According to recently released statistics from ICAC, an agency whose aim is to make the internet safer for children, only 2% of reported child protection cases are investigated in the United States each year. Often the media seize every opportunity to disparage forensics organisations, child protection charities and law enforcement agencies for not coming up with more effective solutions to these cases, but the reality is that the investigation of illicit image distribution is a wide-ranging and complex area, fraught with difficulties.
Digital forensics professionals will undoubtedly come across such cases as part of their general workload. Sometimes a case will begin with an investigator specifically looking for suspicious images, whilst at other times the illicit nature of the images will be discovered in the course of an unrelated process. Regardless of the initial push, however, it is undoubtedly one of the most taxing and time-consuming parts of the job.
Internet Watch Foundation – on the frontline
The Internet Watch Foundation in the UK understands the issues around child protection investigation better than most. The IWF fields reports from the public about illicit imagery around the internet, and has been dealing with potentially criminal internet content since 1997. The organisation receives around forty thousand submissions per year, and manages to deal with around ten thousand of these.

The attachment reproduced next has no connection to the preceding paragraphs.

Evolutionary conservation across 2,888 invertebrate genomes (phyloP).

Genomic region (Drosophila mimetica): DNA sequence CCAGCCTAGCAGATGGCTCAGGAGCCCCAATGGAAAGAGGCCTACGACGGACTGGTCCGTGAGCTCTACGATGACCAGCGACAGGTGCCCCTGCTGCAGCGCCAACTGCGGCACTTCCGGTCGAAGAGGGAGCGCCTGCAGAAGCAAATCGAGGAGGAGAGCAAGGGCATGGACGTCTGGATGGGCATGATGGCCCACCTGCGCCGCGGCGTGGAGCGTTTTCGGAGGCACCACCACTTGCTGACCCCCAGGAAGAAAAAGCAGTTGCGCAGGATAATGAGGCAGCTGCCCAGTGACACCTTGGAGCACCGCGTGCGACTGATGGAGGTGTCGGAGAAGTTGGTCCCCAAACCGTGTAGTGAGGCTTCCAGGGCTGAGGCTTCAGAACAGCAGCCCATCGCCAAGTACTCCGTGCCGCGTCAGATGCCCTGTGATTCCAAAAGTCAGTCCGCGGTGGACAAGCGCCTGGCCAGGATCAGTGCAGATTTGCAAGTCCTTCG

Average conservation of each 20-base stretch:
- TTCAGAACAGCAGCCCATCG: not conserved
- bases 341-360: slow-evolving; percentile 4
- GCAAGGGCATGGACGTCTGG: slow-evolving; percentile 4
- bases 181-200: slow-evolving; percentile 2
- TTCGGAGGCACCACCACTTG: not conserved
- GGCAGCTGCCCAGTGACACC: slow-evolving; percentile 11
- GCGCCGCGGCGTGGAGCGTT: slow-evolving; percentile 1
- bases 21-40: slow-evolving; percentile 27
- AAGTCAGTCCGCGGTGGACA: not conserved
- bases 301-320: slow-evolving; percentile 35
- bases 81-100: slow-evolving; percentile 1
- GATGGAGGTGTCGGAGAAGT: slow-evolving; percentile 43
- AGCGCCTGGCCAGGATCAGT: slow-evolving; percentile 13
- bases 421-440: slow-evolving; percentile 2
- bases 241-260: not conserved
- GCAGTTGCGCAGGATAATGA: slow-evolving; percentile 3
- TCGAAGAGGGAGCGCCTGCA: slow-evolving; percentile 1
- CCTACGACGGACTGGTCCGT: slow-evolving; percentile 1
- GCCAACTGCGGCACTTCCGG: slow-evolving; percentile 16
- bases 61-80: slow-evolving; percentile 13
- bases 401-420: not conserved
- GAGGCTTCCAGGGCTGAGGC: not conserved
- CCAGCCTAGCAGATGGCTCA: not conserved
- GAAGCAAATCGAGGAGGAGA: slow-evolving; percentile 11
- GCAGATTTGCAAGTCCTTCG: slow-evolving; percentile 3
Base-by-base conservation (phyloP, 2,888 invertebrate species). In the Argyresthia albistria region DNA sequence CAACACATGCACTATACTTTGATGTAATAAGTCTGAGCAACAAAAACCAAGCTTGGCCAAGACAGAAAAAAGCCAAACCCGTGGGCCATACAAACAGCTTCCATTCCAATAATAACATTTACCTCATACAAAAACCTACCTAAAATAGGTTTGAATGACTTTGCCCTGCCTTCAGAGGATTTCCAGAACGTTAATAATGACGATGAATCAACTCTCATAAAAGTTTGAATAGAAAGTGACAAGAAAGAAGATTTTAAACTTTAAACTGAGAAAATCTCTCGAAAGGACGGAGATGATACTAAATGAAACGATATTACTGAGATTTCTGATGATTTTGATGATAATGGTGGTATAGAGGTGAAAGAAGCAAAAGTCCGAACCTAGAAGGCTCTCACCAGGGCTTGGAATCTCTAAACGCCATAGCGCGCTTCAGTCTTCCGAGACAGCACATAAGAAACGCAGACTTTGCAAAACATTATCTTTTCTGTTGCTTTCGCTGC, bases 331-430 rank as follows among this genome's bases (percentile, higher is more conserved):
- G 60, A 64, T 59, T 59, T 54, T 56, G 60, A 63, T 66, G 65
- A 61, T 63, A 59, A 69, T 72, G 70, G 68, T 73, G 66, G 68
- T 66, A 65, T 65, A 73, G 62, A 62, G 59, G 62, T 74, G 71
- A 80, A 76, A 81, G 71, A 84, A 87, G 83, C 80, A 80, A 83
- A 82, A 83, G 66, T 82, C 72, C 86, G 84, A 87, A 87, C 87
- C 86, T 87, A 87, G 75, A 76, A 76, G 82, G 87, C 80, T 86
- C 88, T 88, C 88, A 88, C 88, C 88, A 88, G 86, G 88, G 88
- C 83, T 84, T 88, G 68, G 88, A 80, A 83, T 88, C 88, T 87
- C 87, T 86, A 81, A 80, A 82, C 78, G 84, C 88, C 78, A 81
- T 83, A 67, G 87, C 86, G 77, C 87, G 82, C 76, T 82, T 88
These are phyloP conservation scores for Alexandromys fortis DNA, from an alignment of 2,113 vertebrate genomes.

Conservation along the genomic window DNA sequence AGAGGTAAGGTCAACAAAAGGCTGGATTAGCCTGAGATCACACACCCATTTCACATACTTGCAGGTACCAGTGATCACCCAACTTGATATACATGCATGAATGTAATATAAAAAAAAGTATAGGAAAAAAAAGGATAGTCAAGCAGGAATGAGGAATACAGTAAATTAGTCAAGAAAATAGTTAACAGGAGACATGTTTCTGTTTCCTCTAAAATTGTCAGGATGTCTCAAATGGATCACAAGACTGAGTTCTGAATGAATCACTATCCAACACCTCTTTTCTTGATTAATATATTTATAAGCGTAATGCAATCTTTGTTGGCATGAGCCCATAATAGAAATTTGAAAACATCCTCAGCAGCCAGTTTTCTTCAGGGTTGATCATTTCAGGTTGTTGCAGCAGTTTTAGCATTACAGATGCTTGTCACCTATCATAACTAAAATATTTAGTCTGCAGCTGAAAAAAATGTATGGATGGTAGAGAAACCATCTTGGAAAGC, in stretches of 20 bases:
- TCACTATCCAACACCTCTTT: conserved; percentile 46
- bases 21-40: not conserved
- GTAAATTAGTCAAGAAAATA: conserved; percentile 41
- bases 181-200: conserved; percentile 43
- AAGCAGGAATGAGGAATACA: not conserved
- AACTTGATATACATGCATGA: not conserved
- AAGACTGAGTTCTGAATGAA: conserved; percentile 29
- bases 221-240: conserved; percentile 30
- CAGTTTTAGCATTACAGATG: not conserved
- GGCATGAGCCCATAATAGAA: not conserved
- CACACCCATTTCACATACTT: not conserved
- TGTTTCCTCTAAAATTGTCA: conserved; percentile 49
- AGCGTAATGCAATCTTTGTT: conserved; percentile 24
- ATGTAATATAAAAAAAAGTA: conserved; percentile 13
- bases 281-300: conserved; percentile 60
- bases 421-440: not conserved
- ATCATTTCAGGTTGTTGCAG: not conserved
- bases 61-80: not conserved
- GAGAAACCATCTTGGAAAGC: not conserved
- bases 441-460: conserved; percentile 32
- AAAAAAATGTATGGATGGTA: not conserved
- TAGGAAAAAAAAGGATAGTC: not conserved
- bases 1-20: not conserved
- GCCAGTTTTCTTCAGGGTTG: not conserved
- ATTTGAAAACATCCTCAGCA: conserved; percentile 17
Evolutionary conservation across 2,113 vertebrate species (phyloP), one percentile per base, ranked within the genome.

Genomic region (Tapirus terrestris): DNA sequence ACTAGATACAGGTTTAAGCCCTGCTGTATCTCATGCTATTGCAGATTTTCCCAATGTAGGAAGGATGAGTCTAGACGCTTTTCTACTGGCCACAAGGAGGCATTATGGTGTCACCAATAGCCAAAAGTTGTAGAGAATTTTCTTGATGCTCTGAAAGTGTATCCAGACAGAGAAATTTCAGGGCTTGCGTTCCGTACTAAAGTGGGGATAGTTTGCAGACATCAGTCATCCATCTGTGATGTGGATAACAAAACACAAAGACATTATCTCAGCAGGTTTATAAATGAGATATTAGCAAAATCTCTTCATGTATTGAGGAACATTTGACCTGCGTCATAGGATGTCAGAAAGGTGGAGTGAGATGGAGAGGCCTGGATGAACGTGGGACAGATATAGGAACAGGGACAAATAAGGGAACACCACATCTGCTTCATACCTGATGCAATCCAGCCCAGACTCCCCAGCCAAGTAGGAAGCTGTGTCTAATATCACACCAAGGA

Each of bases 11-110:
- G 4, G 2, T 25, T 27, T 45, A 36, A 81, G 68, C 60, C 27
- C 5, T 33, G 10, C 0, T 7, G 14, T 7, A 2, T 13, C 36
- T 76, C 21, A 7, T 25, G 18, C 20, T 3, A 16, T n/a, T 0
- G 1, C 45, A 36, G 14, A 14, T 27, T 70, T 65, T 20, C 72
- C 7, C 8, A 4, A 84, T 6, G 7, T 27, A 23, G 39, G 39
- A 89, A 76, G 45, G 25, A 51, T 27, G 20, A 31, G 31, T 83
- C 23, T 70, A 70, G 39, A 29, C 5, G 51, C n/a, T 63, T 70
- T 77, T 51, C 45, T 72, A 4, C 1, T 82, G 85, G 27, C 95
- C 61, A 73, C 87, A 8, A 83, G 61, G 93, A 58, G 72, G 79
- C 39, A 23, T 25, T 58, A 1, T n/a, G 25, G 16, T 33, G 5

The psychological repercussions of constantly viewing indecent images of children are not to be overlooked. Most of the cases submitted to the IWF involve more than one image, and the vast majority of content is recycled, popping up over and over again in multiple searches. There is perhaps a sense of becoming, if not immune, at least detached over time, purely to be able to deal with the type of content that must be viewed on a daily basis. A quick scan through any forensics forum will verify that many investigators find it ‘wears them down’ over time, and the need for some form of on the job counselling is widely discussed.
Recognising this, the IWF provides counselling sessions once a month for all employees who deal with child protection issues directly, and indeed frequent counselling seems to be standard procedure in many investigative and law enforcement agencies who regularly come across such content.
But it is not only the psychological challenges that create difficulties when dealing with child protection. The sheer volume of images to analyse, the often wide-ranging nature of the perpetrators, and the difficulty of actually identifying victims means that many such cases go unsolved.